A random event today catalysed an idea which has been lurking half-formed in my gray matter (ie cement — at least, on bad days) foir soem considerable time.
The Earth system gets hit by meteors all the time; thousands or more substantial hits a day — so often, in fact, that we can use the meteor trails as a radio reflector, and a great many of these meteors are not much more then chunks of ice or whacking great snowballs. Some theorists even postulate that Earth’s oceans are the result of patient additions to our ecosystem by these soggy meteors.
Lurking in the back of my mind are pictures of many battered-looking moons, including Phobos (with the massive Stickney Crater at one end) and Hyperion, with its most amazing collection of craters and Comet Tempel, described as a ball of slush and yet quite well cratered also.
How can a ball of slush get cratered? Surely anything substantial hitting it at speed would either plough right through or destroy it?
Part of the answer lies in understanding sound. When an aircraft goes supersonic, what’s happening is that the air in front of the ’plane can’t communicate the message “get out of the way, aircraft coming through” fast enough, so the air kind of piles up in front of the vehicle. On terran re-entry, this piled-up air is being compressed hard enough to make it glow. When Wile E Coyote slams into the bottom of the canyon, you knew that he was going faster than the speed of sound in rock because he left a little silhouette as the too-sluggish rock piled up and compressed in front of him instead of getting out of the way.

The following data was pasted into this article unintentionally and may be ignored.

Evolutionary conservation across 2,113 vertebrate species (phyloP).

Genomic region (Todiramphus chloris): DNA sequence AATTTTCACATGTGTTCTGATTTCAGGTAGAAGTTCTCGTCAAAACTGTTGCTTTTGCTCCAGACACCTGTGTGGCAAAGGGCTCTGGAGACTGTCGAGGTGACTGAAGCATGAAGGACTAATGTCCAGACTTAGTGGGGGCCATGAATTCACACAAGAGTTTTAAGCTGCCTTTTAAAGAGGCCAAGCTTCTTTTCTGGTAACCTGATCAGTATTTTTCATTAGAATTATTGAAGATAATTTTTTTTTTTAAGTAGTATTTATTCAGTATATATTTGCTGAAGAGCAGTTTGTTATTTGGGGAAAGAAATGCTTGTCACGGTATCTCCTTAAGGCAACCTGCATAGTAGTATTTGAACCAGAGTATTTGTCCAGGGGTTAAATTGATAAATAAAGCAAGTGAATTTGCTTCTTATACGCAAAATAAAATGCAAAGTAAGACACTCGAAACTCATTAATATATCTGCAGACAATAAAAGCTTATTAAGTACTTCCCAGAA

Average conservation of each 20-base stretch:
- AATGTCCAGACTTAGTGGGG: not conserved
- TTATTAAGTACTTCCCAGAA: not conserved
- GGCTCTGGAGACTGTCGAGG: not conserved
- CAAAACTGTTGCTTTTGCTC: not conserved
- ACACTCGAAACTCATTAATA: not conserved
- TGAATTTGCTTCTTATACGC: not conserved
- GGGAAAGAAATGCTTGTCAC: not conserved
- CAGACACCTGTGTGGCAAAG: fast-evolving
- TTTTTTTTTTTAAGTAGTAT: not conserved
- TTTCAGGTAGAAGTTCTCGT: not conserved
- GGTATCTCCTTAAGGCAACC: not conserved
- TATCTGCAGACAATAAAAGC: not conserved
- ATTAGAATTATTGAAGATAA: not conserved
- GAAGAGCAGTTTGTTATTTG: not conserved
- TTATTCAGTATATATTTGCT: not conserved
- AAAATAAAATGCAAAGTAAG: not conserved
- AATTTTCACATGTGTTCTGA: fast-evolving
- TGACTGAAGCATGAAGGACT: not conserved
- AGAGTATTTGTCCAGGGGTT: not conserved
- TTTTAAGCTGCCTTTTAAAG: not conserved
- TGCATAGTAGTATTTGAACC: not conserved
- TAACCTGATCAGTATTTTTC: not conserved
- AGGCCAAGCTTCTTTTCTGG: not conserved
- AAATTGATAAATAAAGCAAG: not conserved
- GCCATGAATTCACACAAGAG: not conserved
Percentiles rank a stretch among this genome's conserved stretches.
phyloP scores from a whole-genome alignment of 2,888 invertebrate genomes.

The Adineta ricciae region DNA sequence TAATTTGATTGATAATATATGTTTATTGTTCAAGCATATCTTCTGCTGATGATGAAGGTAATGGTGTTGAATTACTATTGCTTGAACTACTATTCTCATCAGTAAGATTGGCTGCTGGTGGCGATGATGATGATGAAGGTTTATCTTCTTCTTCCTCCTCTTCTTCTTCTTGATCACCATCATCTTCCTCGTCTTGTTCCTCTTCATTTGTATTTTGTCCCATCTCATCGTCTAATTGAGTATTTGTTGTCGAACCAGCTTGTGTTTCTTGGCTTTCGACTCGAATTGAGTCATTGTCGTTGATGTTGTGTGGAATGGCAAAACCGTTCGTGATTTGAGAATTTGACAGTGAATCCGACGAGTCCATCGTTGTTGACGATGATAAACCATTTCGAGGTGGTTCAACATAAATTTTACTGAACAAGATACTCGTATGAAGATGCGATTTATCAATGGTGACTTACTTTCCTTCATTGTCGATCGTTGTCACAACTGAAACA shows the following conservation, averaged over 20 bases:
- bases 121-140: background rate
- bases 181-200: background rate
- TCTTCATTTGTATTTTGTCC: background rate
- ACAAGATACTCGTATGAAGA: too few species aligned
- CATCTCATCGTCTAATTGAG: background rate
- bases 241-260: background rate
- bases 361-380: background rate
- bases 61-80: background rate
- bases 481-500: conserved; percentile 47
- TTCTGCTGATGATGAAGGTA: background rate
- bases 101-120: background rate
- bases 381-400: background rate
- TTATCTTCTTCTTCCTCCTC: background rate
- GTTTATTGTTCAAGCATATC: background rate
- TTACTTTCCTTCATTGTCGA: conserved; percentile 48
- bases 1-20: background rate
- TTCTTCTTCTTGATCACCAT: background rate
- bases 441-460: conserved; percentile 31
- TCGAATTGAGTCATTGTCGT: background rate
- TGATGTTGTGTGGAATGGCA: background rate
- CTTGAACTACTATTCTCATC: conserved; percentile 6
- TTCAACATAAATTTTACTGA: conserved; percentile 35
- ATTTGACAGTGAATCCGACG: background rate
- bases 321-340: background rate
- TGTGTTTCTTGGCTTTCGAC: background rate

When Deep Impact smacked into Tempel, the atoms of each body couldn’t avoid each other, so reconciled their differences of velocity by converting it to heat. That’s the standard cratering model. But there are many craters, and many of them are... odd. They come in squares and other polygons. They also come in chains; many of the “grooves” on Phobos look very much like chains of craters, as if something bounced and rolled.
Then today I dropped the small screwdriver bit from the magnetic holder on my drill, and it landed amid dust on the loosely-fitted wooden floor — and made a “crater”. The thing which first struck me was that despite the bit having landed on its side, the “crater” was very round, wider across than the full length of the bit, and even had a slight central peak as so many extraterrestrial craters do.
So, what if something really did bounce and roll on Phobos? What happens to moons and coments when a gentle impact takes place?
I’m having a look at the image of the huge crater on Hyperion, and wondering if at least the outer layers of hyperion are not loose ice slush, and the big crater represents a “real” hit ploughing straight through the soft slush, blowing a big hole under the slush by compacting it (and maybe outgassing some of it), leaving room for it to subside and producing the crater we now see.
IOW, maybe the moons, comets and asteroids are having a whopping big snowball fight, and Hyperion-as-Calvin was dumb enough to fling one at Susie Derkins (whichever body represents her) — and not miss? The larger planets’ atmospheres would both protect them from quite large snowballs and absorb most of the evidence.
Another feature which quite intrigues me is cycloids. I strongly suspect that the popular explanation (tidal forces under an ice layer) is inadequate to explain them.